Wharf removal cause for concern in Terrenceville
Council says wharf acts as a breakwater
With the removal of a wharf owned by Transport Canada underway in Terrenceville, residents of the community are concerned about what it could mean for the shoreline there.
“That wharf serves as a breakwater,” Deputy Mayor Verna McGrath told The Southern Gazette on Aug. 29. “We have our cemetery down on the meadow and five residences down there.”
McGrath said during a visit to the town by officials from Transport Canada, concerns were raised over the removal of the wharf, and how it would leave part of the community open to the elements.
She said in response she was told, “Their (Transport Canada) engineers did studies and it’s not going to affect the shoreline…if it did they would revisit it at a later date.”
McGrath said it’s too late to act if the houses are destroyed and the cemetery is washed out, something she said has happened in the past.
“Before that wharf went there in the ‘70s they did have a washout from a storm, and there were bodies that were washed out (to sea),” she said.
Julie Leroux, media relations with Transport Canada, told The Southern Gazette via e-mail that in 2014 the department commissioned a study to determine if the removal of the wharf would have any effect on the shoreline.
“The study concluded that the removal of the wharf will have minimal impact on the erosion of the local shoreline. The study was shared with the community,” she noted. “Transport Canada is working closely with the Town of Terrenceville on the demolition project. Transport Canada will install additional shoreline protection (boulders) on the site once the wharf is removed.”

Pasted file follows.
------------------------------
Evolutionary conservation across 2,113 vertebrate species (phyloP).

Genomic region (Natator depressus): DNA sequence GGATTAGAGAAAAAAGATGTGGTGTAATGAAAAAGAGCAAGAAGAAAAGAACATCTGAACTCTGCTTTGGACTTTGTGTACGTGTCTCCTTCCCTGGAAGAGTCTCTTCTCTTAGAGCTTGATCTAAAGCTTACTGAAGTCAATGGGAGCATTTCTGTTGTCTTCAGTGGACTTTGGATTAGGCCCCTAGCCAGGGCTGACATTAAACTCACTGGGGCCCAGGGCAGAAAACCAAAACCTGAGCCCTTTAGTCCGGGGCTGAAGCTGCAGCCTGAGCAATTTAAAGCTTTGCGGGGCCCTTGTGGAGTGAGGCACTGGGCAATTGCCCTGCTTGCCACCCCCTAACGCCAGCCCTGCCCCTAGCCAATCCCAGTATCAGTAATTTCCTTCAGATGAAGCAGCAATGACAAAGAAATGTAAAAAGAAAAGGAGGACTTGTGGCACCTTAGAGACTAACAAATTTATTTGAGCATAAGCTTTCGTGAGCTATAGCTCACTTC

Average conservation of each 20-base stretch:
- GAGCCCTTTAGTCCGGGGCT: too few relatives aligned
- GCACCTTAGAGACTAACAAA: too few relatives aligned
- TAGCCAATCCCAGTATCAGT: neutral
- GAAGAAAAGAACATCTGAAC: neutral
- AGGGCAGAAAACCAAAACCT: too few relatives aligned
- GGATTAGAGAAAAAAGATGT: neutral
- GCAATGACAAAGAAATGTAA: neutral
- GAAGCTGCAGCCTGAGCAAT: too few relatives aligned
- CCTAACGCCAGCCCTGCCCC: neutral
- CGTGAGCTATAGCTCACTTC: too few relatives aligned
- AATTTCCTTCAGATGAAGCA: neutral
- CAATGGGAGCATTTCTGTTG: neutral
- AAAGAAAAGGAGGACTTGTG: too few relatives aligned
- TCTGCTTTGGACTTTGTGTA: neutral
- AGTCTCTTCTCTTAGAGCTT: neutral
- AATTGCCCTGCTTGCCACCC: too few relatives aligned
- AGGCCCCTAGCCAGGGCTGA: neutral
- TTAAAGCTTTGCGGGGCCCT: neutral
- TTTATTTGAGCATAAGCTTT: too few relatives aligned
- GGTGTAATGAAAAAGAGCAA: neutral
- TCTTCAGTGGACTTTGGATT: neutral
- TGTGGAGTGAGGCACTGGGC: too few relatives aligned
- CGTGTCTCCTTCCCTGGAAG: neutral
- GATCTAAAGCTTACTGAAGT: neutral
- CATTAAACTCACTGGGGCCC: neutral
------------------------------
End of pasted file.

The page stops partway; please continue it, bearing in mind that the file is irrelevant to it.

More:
McGrath said she trusts the wisdom of the older residents of the community rather than a study by government.
“Everyone here is saying not ‘if” but ‘when’, especially now with global warming, the storms are getting worse,” she said.
Efforts to save wharf
McGrath said leading up to the decision by Transport Canada to remove the wharf, the town had been exploring options to save it.
“They came to meet with council from Transport Canada (in) New Brunswick,” explained McGrath. “They said we (Transport Canada) or the town can take it over — we give you some money and you fix it up yourselves.”
She said the town considered their options on whether they would take over the wharf and pay a private contractor to demolish it, or if they would take over the wharf and use the money from the department to repair the wharf, “but Transport Canada would no longer be liable (for the wharf) — it was a one-shot deal,” said McGrath. “They wouldn’t fix it up anymore in 10 years…we would be responsible.”
The town held a public meeting regarding the future of the wharf, during which it was decided that the residents of the town were in favor of the town taking ownership of the wharf.
See GATHERING, Page 12
The crew demolishing the wharf in Terrenceville. Council had been speaking with Transport Canada in an effort to save the wharf but were unsuccessful in their attempt.